Solution methods for multiple objective decision models (1985)
Type of ContentTheses / Dissertations
Thesis DisciplineOperations Research
Degree NameDoctor of Philosophy
PublisherUniversity of Canterbury. Operations Research
AuthorsBuchanan, John Telfershow all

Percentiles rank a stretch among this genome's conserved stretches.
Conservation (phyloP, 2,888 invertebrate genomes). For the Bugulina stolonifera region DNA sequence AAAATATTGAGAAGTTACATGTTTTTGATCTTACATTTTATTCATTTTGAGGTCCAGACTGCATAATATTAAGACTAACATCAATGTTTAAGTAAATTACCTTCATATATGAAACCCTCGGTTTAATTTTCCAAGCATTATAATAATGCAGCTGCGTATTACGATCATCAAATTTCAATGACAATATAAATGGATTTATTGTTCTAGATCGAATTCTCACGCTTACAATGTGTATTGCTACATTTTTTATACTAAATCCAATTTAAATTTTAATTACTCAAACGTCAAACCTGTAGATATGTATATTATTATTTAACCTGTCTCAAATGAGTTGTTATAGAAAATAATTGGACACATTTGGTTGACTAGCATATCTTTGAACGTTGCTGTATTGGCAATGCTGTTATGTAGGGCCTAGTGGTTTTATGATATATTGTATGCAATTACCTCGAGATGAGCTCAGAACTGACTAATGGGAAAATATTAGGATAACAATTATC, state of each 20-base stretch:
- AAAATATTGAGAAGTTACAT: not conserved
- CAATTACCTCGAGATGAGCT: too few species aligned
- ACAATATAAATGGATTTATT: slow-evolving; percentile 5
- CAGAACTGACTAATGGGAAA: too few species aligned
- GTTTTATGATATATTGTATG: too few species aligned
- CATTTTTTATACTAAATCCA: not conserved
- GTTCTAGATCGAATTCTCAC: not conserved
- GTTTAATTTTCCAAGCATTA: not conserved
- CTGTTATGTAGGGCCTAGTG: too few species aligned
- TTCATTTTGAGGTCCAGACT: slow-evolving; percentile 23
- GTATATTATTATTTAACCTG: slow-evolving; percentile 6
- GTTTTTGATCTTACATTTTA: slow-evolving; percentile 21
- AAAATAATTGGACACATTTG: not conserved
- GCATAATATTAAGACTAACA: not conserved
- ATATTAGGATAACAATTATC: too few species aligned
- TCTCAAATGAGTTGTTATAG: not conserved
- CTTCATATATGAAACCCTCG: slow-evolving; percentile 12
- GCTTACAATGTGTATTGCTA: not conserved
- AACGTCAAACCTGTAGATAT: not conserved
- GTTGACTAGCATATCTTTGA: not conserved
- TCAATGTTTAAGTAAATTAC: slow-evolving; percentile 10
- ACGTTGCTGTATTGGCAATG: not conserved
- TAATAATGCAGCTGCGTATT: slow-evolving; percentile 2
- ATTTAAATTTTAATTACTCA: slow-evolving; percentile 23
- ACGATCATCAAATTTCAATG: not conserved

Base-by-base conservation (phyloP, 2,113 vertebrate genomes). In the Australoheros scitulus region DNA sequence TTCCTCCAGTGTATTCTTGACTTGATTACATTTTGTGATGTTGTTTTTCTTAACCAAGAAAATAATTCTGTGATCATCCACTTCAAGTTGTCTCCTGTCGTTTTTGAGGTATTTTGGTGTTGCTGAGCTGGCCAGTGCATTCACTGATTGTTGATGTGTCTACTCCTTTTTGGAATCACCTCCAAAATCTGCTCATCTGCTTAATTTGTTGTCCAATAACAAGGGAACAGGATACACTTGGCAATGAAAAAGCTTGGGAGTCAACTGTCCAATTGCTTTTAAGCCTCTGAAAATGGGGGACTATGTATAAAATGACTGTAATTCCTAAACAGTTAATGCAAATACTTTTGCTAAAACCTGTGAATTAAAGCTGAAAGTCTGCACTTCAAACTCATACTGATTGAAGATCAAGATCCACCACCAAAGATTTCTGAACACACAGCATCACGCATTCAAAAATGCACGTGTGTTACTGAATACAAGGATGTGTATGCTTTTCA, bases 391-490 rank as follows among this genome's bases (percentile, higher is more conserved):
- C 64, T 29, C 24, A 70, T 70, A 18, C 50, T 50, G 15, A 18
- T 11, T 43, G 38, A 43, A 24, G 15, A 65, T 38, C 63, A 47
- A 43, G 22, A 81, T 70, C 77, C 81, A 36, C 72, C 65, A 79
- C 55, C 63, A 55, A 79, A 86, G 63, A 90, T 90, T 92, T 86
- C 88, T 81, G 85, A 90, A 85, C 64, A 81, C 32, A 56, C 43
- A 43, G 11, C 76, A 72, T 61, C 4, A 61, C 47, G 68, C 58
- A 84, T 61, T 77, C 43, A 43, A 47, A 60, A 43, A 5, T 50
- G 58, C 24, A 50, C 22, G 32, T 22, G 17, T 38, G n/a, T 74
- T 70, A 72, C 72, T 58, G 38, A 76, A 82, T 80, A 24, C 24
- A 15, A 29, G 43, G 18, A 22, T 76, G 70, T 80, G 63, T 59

This thesis is concerned with an investigation of solution methods for continuous multiple objective decision models (MODM's). A number of different solution methods which have appeared in the literature are reviewed with an emphasis on the underlying concepts of the methods. The following chapter examines the solution of MODM’S from the other side, namely the behavioural aspects of decision making. Having gained an appreciation of exactly how people do make decisions I the intent of the thesis is twofold. Firstly, to develop new solution methods which can accommodate the decision maker (DM) in whatever his or her particular decision strategy is. And secondly, it is to empirically examine four solution methods with respect to users' preferences among them. Of these four solution methods, three are among the most well known in the literature and all can cite practical application. Two new solution methods have been developed. Both of these methods are based on a specific formulation of the MODM which is known as the maxmin formulation. The theory of the maxmin formulation is developed in Chapter 4. By using the Lagrange multipliers at the optimal solution, suitable pairwise tradeoff information can be presented to the DM. This forms the basis for the first solution method, which interacts with the DM as he or she progressively provides preference information. The other solution method makes use of a branch of Psychology called Social Judgement Theory and incorporates this into the solution method. This second method is especially applicable to the multiple DM situation. In the empirical examination of solution methods it was found that one solution method was clearly preferred over the other three. The thesis concludes with a discussion of approaches for reducing the number of objectives in a MODM.